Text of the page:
Two years ago today I wrote one of my favorite blog posts in the history of Don’t Blink. I explained how social media really turned upside down the photographer profession. The men and women behind the lens who actually spend years of training perfecting their skill started to see their work devalued, stolen, and depersonalized thanks to services out there called Facebook and Instagram (to just name a couple).
A big part of what made my post 730 days ago so memorable was that I drew from the experiences of a former colleague of mine. Todd Goodrich, the superb photographer at the University of Montana, was candid with me about his initial hesitations regarding the social media boom. It took him a little longer than overnight to come to terms that a lot of his work would be demanded of him practically on the spot just so clueless people with no appreciation for good photography could “like” his images on an iPhone screen.
At the time I talked to Todd two years ago I understood his point of view. I also had an amazing sense of appreciation for how collaborative he was with me and, even though it was tough for him to initially do, had fully accepted and thrived in the new age of photography.
Two years before our talk in 2013 I didn’t completely understand good photography. Of course I knew the difference between a grainy phone image and one of Todd’s high res masterpieces but I didn’t see the distinction as clearly between an amateur with a really nice camera and a professional who had worked behind a lens for years. Seeing more photos, building relationships with photographers, and just maturing in general made me truly able to respect Todd for the incredible talent he possesses.
Now here in the present, my admiration for photographers has heightened even more. As social media continues to dominate society, everyday users are becoming more and more savvy. Our society consumes content at an alarming rate each and every day. With more “stuff” thrown at them now than ever before, people know very well the difference between quality and amateur hour.
You see, two years ago I don’t think the majority of social media users completely understood the difference between professional and non-professional work. Because we wanted to give our audience the best experience possible even if they didn’t know it, I tried to include as much of Todd’s photography as I could. However, that ignorance simply doesn’t exist as much anymore. With social media still growing every single day and the competition absolutely fierce between rival colleges/businesses/etc., good photography is as crucial to a social media program as good creativity and good graphics. Whereas in the past some might have thought someone with a phone in their hand could substitute for a photographer, the average social media user is now starting to reject that display of amateurism. Users notice a difference when they visit the social media page of Brand A and see vibrant, colorful, detailed photos and then visit Brand B and see regular, dulled images.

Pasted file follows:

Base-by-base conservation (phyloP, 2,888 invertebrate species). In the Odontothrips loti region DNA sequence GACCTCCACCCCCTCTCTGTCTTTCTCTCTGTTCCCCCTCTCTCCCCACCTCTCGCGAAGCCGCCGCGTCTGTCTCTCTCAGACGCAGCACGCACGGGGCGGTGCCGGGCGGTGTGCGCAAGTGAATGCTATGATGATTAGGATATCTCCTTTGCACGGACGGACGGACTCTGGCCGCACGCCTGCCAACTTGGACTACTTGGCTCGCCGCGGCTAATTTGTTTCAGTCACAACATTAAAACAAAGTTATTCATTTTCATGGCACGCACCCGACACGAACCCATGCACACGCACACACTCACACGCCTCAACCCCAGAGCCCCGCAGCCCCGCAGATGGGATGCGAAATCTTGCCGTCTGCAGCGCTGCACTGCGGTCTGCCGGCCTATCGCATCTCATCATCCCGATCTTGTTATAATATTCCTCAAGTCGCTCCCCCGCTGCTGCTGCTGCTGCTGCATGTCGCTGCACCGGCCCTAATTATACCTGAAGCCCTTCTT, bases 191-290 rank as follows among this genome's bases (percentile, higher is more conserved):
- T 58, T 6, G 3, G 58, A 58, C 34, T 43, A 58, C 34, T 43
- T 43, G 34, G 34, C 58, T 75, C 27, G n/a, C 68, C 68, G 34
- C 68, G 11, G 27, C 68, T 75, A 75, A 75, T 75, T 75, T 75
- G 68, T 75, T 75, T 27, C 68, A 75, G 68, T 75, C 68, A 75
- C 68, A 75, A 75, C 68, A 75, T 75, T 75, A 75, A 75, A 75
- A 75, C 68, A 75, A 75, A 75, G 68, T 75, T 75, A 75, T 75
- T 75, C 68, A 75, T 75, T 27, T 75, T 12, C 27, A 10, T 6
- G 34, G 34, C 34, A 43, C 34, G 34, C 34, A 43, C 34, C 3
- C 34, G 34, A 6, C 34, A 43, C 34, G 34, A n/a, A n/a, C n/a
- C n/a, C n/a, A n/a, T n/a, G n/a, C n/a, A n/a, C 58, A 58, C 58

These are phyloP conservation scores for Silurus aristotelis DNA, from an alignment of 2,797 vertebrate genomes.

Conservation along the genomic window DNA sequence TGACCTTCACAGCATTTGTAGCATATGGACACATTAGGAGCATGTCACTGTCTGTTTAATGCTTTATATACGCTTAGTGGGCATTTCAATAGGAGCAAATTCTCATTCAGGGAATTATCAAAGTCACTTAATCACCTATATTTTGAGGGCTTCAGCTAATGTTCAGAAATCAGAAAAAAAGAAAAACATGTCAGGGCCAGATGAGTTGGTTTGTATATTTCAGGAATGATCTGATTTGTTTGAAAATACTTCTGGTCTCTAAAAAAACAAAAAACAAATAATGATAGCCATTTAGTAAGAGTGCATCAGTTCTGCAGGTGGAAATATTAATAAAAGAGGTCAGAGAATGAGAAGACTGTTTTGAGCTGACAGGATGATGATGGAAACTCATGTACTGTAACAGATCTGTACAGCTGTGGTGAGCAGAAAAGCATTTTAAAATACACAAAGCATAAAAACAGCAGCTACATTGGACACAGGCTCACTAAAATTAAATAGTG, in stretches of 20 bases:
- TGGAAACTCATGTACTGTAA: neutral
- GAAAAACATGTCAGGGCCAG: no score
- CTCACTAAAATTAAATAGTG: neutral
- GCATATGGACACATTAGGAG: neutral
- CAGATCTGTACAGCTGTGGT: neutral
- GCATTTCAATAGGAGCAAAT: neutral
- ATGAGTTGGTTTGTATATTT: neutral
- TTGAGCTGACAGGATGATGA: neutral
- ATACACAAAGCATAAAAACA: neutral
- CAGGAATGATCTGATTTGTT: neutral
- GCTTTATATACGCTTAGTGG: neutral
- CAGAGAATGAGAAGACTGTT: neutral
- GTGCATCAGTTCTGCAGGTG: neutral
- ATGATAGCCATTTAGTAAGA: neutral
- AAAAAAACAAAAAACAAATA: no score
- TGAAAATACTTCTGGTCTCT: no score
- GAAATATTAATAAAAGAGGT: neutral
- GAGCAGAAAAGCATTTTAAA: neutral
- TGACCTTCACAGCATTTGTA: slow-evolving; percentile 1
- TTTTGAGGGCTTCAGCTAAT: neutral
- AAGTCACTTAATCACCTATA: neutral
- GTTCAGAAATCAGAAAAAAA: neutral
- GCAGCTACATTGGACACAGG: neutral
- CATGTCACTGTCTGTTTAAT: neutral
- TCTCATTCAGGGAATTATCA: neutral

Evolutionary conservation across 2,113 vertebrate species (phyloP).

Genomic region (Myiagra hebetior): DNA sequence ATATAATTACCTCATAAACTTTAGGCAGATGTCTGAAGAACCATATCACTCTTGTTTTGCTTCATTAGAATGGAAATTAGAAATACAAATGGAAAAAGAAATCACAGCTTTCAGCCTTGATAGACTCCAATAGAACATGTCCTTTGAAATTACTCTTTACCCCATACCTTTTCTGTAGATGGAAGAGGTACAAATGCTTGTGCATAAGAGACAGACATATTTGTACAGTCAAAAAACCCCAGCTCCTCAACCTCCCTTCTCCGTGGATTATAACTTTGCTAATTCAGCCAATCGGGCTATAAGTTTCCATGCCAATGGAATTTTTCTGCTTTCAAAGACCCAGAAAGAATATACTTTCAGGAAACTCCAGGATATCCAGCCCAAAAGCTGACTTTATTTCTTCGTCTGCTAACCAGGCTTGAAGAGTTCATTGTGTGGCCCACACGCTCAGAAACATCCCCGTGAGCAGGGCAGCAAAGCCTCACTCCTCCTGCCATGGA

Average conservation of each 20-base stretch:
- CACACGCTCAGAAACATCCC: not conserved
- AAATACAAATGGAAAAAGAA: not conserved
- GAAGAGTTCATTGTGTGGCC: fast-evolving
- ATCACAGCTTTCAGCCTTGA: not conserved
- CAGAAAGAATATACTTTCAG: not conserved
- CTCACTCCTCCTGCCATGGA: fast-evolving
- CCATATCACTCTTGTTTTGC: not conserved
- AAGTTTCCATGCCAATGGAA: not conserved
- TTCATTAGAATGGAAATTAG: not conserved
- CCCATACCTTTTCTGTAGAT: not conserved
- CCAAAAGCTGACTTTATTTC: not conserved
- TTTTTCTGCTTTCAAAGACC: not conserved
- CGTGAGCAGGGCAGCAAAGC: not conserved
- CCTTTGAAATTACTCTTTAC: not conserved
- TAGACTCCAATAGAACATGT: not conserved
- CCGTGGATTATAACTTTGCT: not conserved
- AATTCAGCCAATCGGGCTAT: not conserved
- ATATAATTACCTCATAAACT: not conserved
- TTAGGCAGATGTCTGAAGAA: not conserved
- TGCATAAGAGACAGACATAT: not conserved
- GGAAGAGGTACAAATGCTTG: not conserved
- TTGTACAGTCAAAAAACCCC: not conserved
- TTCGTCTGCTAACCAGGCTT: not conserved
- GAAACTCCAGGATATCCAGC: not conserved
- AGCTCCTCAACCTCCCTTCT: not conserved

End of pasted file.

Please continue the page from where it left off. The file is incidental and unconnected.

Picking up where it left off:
When students and other people who are looking to break into social media ask me for tips, I always tell them to become good friends with the photographer. They are such an important part of a social media program’s success and it pays to be on great terms with him or her. Some photographers, like Todd, get it. Others might not fully understand the importance of their work being utilized for social media. It is crucial to let your photographer know how much you value them and then show them how their work is received on your social media outlets.
Of course most of us social media professionals won’t have the luxury of securing our institution’s photographer at every event we cover. While a fair amount of events overlap that are covered by both social media personnel and the photographer, you will also have many others that don’t. My general rule is to use images from the photographer whenever they are available but to take the most quality and clear images you can when he/she is not.
Two years later, I still love my photographers! Without them, the social media channels that I have presided over wouldn’t look very good. For all those working in social media, make sure to show your appreciation. Don’t Blink.